The ITx Rutherford 2019 Programme may change without notice
The age-old dilemma for tertiary education and industry especially in the tech space is balancing teaching concepts and theory, technical skills and industry-current technologies. This often leads to questions about the work-readiness of graduates.
To address these issues, SIGNAL ICT Graduate School has developed an alternative approach to delivering tertiary education incorporating team-based studio projects with projects drawn from industry, industry projects where students are embedded with a host organisation coupled with workshops and seminars delivered by industry professionals.
The other side of the coin is how we build capability of people already in the industry, without taking time out to study, this is where work-based learning, tailored to the needs of the industry professional and their employer can make a huge difference, ensuring value is delivered to both learner and employer.
We discuss the impact of using these alternate models of education on students and businesses.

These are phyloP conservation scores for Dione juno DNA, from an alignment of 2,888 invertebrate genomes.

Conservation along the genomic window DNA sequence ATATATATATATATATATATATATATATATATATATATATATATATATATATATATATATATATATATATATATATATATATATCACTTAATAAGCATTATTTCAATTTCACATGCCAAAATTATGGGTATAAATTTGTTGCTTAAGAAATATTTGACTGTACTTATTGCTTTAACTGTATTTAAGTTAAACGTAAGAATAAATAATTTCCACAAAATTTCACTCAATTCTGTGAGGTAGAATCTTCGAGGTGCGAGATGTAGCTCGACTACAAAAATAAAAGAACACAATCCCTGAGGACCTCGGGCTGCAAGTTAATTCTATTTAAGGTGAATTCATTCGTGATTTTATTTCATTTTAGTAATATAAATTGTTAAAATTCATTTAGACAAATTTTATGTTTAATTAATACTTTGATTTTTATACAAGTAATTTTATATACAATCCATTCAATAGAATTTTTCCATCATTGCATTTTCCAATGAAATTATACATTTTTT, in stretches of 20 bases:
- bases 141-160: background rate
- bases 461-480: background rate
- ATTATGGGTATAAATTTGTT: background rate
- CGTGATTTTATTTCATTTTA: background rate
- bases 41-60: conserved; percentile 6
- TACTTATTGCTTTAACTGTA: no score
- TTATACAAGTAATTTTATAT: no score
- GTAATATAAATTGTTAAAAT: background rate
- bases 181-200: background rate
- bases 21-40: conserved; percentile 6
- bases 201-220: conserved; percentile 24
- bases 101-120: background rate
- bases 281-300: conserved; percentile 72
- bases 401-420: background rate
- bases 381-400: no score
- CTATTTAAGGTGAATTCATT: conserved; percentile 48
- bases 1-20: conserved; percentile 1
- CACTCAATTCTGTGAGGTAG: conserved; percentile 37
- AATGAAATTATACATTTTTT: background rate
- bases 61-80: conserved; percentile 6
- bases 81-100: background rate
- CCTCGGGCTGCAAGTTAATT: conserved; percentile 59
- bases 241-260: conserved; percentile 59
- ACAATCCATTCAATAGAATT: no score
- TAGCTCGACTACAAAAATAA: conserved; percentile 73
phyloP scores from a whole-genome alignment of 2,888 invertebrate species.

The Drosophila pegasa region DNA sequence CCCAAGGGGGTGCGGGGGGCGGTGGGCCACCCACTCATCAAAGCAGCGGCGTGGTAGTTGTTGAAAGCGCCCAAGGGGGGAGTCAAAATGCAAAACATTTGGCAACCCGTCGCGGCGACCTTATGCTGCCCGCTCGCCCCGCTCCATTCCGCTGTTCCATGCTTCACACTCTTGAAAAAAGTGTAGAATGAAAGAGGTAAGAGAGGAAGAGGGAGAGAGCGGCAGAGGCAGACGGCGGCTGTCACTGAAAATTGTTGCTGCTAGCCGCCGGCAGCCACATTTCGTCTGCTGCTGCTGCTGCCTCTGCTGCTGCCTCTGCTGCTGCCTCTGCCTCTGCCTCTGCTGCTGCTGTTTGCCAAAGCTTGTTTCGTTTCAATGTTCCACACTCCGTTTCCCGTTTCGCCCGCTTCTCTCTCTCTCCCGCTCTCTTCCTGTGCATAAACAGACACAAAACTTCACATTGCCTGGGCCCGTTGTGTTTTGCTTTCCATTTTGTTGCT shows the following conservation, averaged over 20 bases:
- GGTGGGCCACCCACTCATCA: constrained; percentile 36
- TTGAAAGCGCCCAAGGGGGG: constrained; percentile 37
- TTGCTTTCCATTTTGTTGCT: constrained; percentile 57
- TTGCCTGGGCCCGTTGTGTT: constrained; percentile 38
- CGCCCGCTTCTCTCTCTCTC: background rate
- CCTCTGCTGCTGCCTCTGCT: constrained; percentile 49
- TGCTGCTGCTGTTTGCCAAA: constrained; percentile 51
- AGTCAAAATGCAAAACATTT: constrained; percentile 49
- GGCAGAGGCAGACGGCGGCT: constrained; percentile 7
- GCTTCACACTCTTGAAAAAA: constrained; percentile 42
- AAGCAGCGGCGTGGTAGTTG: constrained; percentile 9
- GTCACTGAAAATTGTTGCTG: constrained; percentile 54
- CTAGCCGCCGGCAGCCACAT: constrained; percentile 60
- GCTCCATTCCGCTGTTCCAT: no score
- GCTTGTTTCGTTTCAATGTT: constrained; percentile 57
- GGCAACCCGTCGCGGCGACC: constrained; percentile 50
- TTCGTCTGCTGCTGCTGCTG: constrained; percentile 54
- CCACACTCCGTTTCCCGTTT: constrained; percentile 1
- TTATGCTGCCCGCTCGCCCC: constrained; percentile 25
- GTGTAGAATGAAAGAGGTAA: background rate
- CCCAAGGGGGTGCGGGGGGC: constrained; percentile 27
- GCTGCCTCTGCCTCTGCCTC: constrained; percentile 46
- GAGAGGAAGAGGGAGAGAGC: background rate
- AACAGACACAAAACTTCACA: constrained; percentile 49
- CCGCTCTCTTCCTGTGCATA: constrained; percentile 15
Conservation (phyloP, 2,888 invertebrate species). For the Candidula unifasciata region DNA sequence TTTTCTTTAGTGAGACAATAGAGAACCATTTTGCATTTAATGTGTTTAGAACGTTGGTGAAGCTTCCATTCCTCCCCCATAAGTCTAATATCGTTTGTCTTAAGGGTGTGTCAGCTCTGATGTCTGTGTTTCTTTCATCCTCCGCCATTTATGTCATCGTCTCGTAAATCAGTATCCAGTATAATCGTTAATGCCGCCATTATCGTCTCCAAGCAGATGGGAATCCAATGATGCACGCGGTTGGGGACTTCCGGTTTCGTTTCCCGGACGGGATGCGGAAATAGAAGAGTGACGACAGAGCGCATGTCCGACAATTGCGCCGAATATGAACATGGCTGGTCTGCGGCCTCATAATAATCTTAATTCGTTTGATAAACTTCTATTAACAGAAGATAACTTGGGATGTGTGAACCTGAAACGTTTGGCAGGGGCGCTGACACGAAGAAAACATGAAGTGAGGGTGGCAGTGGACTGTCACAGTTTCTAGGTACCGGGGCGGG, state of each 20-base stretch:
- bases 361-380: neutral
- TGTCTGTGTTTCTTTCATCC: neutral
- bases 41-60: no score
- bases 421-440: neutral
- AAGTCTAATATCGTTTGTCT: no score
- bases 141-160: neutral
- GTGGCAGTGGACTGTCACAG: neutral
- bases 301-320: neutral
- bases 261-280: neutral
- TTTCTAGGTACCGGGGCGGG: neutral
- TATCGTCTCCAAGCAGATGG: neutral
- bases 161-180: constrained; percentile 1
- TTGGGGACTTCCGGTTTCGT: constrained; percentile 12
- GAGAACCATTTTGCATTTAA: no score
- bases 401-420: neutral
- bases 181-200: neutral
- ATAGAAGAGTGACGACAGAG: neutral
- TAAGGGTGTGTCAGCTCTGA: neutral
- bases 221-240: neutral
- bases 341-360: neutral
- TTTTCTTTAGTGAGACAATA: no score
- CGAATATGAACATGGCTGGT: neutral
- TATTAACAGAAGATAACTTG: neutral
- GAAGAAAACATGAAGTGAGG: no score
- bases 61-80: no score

Director, SIGNAL ICT Graduate School
Stuart landed on these shores over a decade ago, from the UK, along with wife, Lizzie and settled in Lincoln, just outside Christchurch, in the intervening years they have produced three kiwi kids (aged 6 & under).
A PhD in Computer Science from Durham University saw Stuart, take up an academic role at Lincoln University where he is Senior Lecturer in Software and Information Technology, most recently Stuart became Director of the SIGNAL ICT Graduate School, a collaboration of the five big South Island tertiary institutions.
Outside of work and family, Stuart is a volunteer Scout leader, this exposure to both formal and informal education and seeing the power of learner-centered education coupled with a desire to push the boundaries of academic teaching practice was a significant driver for the design and delivery of SIGNAL ICT Graduate School.